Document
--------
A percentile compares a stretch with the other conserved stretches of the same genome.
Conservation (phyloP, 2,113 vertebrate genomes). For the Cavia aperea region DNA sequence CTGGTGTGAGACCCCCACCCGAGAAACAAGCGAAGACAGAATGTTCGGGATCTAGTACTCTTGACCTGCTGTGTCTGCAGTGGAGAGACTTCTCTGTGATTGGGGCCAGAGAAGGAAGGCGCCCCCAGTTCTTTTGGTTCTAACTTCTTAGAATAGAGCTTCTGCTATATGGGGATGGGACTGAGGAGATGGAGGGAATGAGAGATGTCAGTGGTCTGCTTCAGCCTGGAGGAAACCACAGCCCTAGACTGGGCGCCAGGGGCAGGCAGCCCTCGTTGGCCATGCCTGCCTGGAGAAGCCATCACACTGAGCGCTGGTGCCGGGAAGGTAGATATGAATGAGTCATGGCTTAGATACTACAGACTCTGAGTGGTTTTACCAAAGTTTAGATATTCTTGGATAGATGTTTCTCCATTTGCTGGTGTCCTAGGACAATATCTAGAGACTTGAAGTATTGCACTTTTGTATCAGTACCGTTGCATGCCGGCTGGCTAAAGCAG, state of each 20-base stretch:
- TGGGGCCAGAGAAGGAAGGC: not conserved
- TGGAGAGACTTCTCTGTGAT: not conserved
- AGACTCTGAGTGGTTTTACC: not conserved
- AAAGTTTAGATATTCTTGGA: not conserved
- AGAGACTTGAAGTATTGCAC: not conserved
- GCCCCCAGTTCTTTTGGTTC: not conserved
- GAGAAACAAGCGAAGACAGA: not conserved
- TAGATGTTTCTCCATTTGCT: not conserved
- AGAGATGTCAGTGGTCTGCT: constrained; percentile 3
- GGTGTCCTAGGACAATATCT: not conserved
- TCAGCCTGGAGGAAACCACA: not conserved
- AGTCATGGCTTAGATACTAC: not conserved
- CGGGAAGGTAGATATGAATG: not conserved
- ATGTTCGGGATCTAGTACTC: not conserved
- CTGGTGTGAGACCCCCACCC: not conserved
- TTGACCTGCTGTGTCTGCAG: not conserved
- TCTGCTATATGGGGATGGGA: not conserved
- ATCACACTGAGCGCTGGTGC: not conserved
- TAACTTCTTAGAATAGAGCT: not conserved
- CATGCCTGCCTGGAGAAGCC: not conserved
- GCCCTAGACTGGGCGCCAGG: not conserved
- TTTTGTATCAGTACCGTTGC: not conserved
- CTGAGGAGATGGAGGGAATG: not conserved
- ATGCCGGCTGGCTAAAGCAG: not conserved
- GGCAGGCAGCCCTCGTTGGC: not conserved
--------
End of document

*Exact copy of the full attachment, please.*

A percentile compares a stretch with the other conserved stretches of the same genome.
Conservation (phyloP, 2,113 vertebrate genomes). For the Cavia aperea region DNA sequence CTGGTGTGAGACCCCCACCCGAGAAACAAGCGAAGACAGAATGTTCGGGATCTAGTACTCTTGACCTGCTGTGTCTGCAGTGGAGAGACTTCTCTGTGATTGGGGCCAGAGAAGGAAGGCGCCCCCAGTTCTTTTGGTTCTAACTTCTTAGAATAGAGCTTCTGCTATATGGGGATGGGACTGAGGAGATGGAGGGAATGAGAGATGTCAGTGGTCTGCTTCAGCCTGGAGGAAACCACAGCCCTAGACTGGGCGCCAGGGGCAGGCAGCCCTCGTTGGCCATGCCTGCCTGGAGAAGCCATCACACTGAGCGCTGGTGCCGGGAAGGTAGATATGAATGAGTCATGGCTTAGATACTACAGACTCTGAGTGGTTTTACCAAAGTTTAGATATTCTTGGATAGATGTTTCTCCATTTGCTGGTGTCCTAGGACAATATCTAGAGACTTGAAGTATTGCACTTTTGTATCAGTACCGTTGCATGCCGGCTGGCTAAAGCAG, state of each 20-base stretch:
- TGGGGCCAGAGAAGGAAGGC: not conserved
- TGGAGAGACTTCTCTGTGAT: not conserved
- AGACTCTGAGTGGTTTTACC: not conserved
- AAAGTTTAGATATTCTTGGA: not conserved
- AGAGACTTGAAGTATTGCAC: not conserved
- GCCCCCAGTTCTTTTGGTTC: not conserved
- GAGAAACAAGCGAAGACAGA: not conserved
- TAGATGTTTCTCCATTTGCT: not conserved
- AGAGATGTCAGTGGTCTGCT: constrained; percentile 3
- GGTGTCCTAGGACAATATCT: not conserved
- TCAGCCTGGAGGAAACCACA: not conserved
- AGTCATGGCTTAGATACTAC: not conserved
- CGGGAAGGTAGATATGAATG: not conserved
- ATGTTCGGGATCTAGTACTC: not conserved
- CTGGTGTGAGACCCCCACCC: not conserved
- TTGACCTGCTGTGTCTGCAG: not conserved
- TCTGCTATATGGGGATGGGA: not conserved
- ATCACACTGAGCGCTGGTGC: not conserved
- TAACTTCTTAGAATAGAGCT: not conserved
- CATGCCTGCCTGGAGAAGCC: not conserved
- GCCCTAGACTGGGCGCCAGG: not conserved
- TTTTGTATCAGTACCGTTGC: not conserved
- CTGAGGAGATGGAGGGAATG: not conserved
- ATGCCGGCTGGCTAAAGCAG: not conserved
- GGCAGGCAGCCCTCGTTGGC: not conserved